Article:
F9A994CB-3822-4302-8BAB-32A6D15A8D4AAnd I know, I listen to my left-leaning friends here* on Facebook: on the whole, you folks (oh, ye of much faith … in government) don’t dissent from the suppression of free thought and the expression of ideas and values and policies you do not like. Indeed, you cannot imagine someone having a different thought from you on obviously controversial policies (such as what you think of as the obviously correct and quite simple implementation of anti-racist and anti-sexist agendas) and that they could possibly be valid.

This doesn’t make you “edgy,” it makes you conservative. Retro. Reactionary. Sure, your policies are not associated with “conservative” “principles,” but your methods are conservative. You are shoring up Progressive Era institutions, and trying to extend them. But you do not want to upset the establishment. You are the establishment.

4CD881E5-1B34-412D-9FB1-0E412F3C2E3BAnd believe me: you are just as overbearing as conservatives seemed when I was young.

For the record, I find your ideas, analyses and regular outbursts of moral umbrage to be, for the most part, ridiculous.

Sure, the nominal conservatives “on the right” are ridiculous, too. But they are obvious goofballs and cretins. You folks still pretend to yourselves — and manage to pull off in public — a farded-up public face that still almost passes for sophistication.

But your mascara is running, and your imperial clothing is being pointed out to be non-existent. Soon, three-quarters of the world will be laughing at you.

No wonder you are desperate. And no wonder your desperation is showing.


* I chickened out. I did not see the point in insulting half of my friends and family. Though they deserve it, sure.


Three decades ago, I was briefly involved in a campaign in Jefferson County, Washington State, to prevent nuclear warheads from being stored within its borders. I knew it was a hopeless endeavor — there seemed zero chance for local government, spurred by idealistic citizens, to prevent the U.S. Navy from using nearby Indian Island as a maximum security repository for missiles and warheads taken from submarines scheduled for maintenance at Bangor Trident Base — but it did introduce me to the leftist activists in the northern parts of the Olympic Peninsula.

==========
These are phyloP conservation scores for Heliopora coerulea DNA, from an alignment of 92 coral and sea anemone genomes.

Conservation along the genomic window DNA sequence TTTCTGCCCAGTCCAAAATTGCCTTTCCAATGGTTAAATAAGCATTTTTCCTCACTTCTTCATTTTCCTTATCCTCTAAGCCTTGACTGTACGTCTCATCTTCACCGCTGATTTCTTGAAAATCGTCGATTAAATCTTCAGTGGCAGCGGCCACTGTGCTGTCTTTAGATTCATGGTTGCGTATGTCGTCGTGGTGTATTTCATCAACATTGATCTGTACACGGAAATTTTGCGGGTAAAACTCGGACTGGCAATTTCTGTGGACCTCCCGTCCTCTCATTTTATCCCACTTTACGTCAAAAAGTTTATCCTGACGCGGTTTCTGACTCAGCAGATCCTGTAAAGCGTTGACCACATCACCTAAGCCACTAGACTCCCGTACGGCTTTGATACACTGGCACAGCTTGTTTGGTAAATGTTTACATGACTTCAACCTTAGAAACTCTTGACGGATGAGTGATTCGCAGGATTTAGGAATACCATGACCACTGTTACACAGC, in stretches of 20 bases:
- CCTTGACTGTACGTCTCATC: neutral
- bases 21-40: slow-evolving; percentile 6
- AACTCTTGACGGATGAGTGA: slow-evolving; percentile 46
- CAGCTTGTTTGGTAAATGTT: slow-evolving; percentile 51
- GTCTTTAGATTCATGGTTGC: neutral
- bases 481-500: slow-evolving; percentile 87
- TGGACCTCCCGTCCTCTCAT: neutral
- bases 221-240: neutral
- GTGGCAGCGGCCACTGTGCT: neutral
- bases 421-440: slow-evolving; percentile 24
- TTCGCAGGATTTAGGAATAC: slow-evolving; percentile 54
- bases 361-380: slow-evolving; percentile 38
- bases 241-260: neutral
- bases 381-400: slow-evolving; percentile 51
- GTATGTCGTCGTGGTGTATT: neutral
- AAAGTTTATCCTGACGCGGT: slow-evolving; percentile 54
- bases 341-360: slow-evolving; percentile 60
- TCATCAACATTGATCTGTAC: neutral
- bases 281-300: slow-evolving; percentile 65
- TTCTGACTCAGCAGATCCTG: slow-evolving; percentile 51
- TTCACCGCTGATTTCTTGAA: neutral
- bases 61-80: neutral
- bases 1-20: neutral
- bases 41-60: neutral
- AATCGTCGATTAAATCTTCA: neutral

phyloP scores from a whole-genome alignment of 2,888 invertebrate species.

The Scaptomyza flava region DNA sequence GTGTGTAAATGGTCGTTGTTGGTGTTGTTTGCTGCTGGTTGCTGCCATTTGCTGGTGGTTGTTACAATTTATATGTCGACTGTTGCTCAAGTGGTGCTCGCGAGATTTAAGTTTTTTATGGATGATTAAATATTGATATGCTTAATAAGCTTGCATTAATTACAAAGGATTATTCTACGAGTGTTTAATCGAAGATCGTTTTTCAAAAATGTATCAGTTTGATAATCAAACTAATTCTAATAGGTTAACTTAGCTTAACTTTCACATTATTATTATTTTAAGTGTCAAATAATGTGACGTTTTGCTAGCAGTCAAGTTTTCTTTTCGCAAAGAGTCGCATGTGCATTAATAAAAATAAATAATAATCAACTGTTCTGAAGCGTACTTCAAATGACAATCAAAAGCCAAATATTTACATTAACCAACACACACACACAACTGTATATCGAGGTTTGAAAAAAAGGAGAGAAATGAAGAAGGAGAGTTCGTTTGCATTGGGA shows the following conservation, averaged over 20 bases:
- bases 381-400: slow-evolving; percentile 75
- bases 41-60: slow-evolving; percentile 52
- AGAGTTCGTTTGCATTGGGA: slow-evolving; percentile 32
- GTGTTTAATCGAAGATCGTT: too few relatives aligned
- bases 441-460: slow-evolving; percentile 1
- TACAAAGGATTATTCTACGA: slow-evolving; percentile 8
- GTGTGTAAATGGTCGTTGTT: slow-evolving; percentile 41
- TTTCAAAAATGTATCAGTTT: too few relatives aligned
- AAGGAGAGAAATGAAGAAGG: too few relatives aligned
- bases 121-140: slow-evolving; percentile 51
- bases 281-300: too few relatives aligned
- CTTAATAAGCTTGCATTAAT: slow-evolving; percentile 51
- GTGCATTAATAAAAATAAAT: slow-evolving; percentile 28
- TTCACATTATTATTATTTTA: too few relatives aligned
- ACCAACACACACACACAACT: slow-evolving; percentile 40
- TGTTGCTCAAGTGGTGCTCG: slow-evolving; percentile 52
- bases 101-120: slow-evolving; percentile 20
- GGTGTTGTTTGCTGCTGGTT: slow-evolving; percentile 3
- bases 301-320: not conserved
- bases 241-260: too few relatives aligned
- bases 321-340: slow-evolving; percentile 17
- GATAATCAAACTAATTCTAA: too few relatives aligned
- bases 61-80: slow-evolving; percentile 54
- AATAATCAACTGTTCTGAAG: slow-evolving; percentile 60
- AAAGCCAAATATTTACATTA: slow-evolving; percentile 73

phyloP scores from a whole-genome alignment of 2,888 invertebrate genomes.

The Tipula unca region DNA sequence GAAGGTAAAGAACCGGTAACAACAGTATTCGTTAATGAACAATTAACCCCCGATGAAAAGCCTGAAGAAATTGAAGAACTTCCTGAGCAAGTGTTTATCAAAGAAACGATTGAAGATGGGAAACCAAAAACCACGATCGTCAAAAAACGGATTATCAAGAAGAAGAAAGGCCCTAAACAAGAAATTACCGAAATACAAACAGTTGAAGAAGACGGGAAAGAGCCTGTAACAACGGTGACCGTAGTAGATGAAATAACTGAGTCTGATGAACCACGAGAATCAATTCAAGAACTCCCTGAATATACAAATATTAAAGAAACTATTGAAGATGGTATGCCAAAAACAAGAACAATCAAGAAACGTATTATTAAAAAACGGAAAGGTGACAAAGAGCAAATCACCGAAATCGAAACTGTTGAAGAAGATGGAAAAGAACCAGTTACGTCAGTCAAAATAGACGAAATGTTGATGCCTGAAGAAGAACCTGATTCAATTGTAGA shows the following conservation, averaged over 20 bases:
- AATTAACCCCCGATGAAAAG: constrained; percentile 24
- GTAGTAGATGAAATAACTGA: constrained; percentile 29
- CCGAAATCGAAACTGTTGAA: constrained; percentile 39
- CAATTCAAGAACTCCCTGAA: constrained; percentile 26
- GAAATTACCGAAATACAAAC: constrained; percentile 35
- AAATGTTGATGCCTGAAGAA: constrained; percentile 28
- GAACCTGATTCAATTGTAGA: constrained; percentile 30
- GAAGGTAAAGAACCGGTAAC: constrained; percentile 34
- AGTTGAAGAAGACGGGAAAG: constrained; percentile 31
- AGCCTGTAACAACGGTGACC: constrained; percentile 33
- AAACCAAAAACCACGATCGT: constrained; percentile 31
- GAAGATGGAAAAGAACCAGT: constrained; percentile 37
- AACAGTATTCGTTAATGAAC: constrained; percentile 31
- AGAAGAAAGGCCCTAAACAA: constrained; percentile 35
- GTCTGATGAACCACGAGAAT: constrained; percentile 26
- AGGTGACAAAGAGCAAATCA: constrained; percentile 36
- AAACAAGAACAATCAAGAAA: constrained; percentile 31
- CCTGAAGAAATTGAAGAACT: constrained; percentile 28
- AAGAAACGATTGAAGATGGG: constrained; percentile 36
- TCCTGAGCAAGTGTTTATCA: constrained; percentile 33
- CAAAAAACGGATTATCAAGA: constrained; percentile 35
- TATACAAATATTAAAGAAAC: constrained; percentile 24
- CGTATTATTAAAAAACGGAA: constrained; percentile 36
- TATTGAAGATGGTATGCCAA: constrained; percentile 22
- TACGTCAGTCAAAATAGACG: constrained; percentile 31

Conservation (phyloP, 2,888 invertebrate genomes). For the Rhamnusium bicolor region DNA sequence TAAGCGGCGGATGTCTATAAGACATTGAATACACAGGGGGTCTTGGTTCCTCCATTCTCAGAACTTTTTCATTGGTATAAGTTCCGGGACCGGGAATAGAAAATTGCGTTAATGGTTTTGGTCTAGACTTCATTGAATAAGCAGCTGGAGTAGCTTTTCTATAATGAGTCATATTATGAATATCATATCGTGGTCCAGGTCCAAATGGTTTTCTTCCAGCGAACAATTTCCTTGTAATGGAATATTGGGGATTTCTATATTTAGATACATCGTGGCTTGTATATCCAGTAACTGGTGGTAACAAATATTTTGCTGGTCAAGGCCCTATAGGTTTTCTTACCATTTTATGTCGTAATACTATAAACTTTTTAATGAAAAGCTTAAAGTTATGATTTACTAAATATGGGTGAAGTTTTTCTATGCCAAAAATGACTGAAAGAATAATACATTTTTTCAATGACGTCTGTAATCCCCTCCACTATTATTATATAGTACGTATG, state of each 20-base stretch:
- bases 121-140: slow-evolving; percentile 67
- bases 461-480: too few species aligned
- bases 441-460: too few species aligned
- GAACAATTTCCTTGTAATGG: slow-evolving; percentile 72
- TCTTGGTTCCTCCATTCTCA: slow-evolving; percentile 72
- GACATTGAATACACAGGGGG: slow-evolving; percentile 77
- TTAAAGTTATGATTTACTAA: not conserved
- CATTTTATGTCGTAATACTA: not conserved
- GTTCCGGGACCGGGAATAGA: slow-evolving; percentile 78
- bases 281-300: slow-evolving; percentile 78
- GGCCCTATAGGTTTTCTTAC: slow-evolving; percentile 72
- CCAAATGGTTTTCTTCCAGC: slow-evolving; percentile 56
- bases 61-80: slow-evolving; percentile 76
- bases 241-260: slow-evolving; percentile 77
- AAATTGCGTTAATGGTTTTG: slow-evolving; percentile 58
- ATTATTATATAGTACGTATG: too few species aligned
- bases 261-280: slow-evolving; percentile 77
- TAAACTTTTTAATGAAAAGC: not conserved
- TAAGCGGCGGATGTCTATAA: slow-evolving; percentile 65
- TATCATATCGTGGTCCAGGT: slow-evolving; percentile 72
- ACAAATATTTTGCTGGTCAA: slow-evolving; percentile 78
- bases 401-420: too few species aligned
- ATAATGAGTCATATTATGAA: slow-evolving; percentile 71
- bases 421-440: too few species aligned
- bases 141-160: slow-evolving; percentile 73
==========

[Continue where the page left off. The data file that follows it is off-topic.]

The fit was not always comfortable. Among many interesting moments with these people, I remember most clearly my first encounter with an angry feminist. And with clueless feminists.

FD110687-98A7-4289-95AC-B972EE0200C6But the biggest difference may have regarded our different ethical approaches. I was not prone to the same sort of moralism that they were, for one thing. Or Utopianism. I also had become convinced that MAD was a successful policy, on the whole, and that the traitorous Rosenbergs may have inadvertently served as the saviors not only of America but also of humanity. So I occasionally said things more than a tad out of place amongst the activists.

One of the odder moments of mutual incomprehension concerned the reasons to oppose the bomb storage. I offered a NIMBY argument, and mention the threat of terrorism. “Indian Island is a target.” The activists looked at me blankly. They were uninterested in terrorism. Terrorism was not on their radar, except, I suppose, as a tactic that they could imagine themselves using, push come to shove.

I remember Bob the bookseller looking at me, puzzled, having caught the implication of my logic. “Where do you want the bombs stored?” he asked. “And how many do you think we need?”

“How many nuclear bombs would you like?” That last question was rather pointed.